Girl Scouts Cookie season 2019 is closer than most think, and the upcoming sales of those well-known sweets is stirring withthe announcement of a new cookie.
Girl Scout cookies.
What could be bad?
Officials with Girl Scouts of North Carolina Coastal Pines and Girl Scouts of the U.S.A. said the addition to the lineup will offer a gluten-free choice as well as push the girls to learn entrepreneurial and essential life skills.
The new sweet treat is expected to bring in more bucks for the local troop in Laurinburg.
Troop Leader/Media and Cookie Coordinator for Scotland County Kathy McCallum said that gluten-free cookies are normally not the major sales for the local troops, averaging the sales of “four cases per troop through that two- to three-month season.”
“One year they were’nt so hot but the gluten free (cookie) … its gotten better each year,” McCallum said.
She added that her Troop 1723 will be selling the new cookie locally and resideents can expect to see them around the second week of January.
Like other similar consumer products, gluten-free cookies may be priced higher than other Girl Scout Cookies, reflecting the cost of production. Girl Scouts of North Carolina Coastal Pines will offer the gluten-free Caramel Chocolate Chip cookie, which joins classics like the Thin Mints, Caramel deLites, and Shortbread varieties.
These new cookie sales will affect the girls who sell in the area, gaining more confidence and badges like Super Seller for selling more than 500 boxes. McCallum said “the girls take pride in the badges.”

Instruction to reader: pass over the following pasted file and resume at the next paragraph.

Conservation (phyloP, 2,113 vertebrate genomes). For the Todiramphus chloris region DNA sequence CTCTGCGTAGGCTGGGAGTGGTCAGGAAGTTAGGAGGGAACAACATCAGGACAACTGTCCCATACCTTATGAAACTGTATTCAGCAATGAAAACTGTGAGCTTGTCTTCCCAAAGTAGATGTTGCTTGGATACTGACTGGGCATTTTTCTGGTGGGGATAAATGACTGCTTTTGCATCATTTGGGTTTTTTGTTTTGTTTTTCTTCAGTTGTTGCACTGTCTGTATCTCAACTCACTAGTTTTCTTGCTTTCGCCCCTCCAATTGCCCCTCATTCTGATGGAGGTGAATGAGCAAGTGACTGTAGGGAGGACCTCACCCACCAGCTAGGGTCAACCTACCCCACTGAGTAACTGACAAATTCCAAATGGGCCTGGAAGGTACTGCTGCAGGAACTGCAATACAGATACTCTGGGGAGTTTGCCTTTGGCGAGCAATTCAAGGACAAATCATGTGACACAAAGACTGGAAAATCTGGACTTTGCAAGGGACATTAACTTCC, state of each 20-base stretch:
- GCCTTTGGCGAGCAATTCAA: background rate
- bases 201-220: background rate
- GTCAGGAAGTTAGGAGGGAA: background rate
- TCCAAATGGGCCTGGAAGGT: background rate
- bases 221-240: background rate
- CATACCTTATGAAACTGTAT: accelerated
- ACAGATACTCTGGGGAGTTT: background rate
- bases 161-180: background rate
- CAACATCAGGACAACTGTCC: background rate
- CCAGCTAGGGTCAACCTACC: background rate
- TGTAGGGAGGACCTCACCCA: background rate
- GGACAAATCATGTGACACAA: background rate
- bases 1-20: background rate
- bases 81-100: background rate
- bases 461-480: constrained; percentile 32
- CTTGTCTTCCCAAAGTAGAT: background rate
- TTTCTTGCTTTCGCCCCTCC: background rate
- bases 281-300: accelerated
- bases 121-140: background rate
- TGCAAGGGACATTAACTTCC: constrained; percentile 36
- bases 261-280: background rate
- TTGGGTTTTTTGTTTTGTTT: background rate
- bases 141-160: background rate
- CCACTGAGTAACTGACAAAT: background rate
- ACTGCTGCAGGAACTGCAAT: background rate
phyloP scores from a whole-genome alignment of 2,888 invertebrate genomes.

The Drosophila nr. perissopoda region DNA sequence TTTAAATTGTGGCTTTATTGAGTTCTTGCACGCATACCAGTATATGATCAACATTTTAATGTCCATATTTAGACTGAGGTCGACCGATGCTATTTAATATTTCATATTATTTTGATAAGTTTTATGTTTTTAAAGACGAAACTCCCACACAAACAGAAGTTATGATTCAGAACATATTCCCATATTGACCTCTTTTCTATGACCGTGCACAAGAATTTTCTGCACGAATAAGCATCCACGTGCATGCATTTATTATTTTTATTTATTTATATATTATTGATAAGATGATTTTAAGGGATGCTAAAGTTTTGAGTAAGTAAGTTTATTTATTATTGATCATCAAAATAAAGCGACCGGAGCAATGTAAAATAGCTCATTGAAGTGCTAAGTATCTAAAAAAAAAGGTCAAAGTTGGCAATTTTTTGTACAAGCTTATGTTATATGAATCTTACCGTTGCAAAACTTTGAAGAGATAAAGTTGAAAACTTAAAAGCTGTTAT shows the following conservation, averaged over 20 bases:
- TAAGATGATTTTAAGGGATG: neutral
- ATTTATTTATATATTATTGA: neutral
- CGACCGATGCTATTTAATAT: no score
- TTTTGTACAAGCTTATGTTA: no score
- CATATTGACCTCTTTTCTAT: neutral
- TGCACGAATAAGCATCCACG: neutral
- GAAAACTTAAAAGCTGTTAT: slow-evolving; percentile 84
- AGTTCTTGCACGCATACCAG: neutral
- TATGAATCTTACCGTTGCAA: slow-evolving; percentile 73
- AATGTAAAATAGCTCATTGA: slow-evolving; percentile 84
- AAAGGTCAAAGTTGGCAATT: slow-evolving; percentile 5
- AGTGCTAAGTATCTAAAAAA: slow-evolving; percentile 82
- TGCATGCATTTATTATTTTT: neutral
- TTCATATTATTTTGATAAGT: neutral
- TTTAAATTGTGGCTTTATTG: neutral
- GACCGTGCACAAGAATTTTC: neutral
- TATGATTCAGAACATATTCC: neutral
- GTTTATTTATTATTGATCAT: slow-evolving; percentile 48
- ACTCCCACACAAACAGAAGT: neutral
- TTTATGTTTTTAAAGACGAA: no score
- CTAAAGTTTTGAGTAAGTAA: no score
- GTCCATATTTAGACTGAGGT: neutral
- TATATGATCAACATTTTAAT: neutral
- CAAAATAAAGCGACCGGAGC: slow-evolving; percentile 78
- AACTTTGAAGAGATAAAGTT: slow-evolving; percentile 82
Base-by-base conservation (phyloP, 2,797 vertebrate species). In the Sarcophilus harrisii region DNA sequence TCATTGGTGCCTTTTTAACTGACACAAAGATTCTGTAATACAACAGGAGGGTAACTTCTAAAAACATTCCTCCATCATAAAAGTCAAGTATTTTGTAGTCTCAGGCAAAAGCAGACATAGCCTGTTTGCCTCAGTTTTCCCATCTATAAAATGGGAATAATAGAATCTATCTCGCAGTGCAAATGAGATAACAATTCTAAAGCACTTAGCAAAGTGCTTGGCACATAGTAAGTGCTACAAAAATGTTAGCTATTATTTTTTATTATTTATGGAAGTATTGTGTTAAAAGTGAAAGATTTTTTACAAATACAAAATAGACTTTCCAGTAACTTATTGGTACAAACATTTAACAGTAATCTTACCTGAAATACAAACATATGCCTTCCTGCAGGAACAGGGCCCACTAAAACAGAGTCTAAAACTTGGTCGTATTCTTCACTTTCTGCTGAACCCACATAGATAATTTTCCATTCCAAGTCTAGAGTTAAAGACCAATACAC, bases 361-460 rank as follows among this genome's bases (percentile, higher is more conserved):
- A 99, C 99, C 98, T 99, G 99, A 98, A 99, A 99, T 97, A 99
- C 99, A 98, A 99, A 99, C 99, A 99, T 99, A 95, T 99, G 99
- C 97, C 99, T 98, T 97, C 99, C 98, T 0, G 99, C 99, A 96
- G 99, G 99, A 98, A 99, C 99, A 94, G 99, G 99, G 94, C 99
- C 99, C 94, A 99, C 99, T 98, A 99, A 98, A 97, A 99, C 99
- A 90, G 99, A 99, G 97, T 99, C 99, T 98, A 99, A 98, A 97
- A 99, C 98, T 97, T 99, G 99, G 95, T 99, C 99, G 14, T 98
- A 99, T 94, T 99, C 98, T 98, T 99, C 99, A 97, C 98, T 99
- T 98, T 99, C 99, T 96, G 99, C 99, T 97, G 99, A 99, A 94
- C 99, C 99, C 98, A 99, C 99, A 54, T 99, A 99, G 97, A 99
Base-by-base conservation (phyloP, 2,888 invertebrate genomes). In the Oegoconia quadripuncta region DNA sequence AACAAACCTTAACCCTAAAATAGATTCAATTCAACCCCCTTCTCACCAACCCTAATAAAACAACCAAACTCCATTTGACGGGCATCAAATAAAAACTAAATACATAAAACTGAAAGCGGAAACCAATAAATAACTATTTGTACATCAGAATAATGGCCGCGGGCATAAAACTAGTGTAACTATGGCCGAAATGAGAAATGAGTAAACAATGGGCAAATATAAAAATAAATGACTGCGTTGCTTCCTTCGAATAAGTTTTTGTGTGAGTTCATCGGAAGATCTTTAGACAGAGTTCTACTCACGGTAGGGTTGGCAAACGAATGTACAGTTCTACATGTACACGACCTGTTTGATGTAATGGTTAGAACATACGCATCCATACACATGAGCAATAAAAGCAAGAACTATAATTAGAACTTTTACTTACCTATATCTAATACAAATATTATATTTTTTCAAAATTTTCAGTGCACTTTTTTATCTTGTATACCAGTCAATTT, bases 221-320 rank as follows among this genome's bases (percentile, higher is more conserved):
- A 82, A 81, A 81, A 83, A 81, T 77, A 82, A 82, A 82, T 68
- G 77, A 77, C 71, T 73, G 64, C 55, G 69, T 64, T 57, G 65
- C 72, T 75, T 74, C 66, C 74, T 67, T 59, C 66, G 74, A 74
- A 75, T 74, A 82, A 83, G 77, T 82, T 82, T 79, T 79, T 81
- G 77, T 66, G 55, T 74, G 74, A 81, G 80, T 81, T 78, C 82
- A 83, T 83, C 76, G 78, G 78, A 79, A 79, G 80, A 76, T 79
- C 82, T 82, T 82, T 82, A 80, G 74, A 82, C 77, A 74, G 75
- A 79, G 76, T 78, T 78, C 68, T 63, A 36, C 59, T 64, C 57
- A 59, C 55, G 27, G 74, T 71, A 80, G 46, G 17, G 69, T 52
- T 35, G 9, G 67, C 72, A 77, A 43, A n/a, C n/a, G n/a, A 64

GS-USA also announced 30 new badges the girls can earn but also address some of society’s most pressing needs, such as cyber security, environmental advocacy, mechanical engineering, robotics, computer science, and space exploration.
“Girl entrepreneurs learn valuable interpersonal and business skills via the cookie program that help them become successful in their future careers, no matter what path they choose,” GS-USA CEO Sylvia Acevedo said.
Girl Scouts of– North Carolina Coastal Pines is the largest girl-led leadership development program in central and eastern North Carolina, reaching more than 26,000 girls and 9,000 adult volunteers across 41 central and eastern North Carolina counties.
Girl Scouts of the U.S.A. are 2.6 million strong—1.8 million girls and 800,000 adults who believe in the power of every G.I.R.L. (Go-getter, Innovator, Risk-taker, Leader) to change the world.
The organization’s main focus is to set the girls up for success and to take action for better world, all the while making it a sweeter, chocolatier, yummier one too.
Jael Pembrick can be reached at 910-506-3169 or [email protected]